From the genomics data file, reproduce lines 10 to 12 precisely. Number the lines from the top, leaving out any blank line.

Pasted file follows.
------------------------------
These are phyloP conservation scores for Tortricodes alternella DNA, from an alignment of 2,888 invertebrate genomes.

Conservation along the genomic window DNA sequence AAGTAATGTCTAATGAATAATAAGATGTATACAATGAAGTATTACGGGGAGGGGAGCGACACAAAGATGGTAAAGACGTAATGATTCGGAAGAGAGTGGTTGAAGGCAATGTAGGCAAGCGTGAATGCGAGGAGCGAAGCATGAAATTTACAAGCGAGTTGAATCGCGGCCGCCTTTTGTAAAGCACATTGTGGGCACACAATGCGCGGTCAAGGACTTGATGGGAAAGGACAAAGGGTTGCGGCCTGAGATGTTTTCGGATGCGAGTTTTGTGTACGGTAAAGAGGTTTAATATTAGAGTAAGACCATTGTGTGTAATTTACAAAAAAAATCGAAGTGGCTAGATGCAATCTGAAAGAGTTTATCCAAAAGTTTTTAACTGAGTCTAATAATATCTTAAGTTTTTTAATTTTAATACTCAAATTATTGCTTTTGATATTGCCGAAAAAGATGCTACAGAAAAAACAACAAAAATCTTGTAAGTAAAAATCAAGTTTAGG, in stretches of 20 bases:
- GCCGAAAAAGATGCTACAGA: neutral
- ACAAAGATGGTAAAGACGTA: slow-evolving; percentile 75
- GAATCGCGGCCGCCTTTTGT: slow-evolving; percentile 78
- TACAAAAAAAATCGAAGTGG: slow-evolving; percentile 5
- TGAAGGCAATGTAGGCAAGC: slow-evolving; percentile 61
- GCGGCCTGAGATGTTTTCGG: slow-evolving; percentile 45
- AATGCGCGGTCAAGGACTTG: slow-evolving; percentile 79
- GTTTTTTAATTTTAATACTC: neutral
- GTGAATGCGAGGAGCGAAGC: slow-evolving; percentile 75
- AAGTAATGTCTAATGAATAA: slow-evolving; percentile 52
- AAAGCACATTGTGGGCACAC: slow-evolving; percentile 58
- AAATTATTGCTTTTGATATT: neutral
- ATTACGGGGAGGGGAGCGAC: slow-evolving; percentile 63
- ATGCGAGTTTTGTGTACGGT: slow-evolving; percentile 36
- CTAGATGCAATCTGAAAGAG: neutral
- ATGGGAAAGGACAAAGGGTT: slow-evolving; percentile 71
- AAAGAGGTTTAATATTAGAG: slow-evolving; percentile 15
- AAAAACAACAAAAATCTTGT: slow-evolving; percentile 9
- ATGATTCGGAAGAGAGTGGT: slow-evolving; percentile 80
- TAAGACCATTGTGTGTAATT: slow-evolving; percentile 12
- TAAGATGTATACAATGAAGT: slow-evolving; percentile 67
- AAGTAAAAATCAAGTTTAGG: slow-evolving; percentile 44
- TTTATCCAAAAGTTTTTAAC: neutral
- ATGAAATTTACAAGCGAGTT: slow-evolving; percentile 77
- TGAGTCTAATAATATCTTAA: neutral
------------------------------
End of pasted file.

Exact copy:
- GTTTTTTAATTTTAATACTC: neutral
- GTGAATGCGAGGAGCGAAGC: slow-evolving; percentile 75
- AAGTAATGTCTAATGAATAA: slow-evolving; percentile 52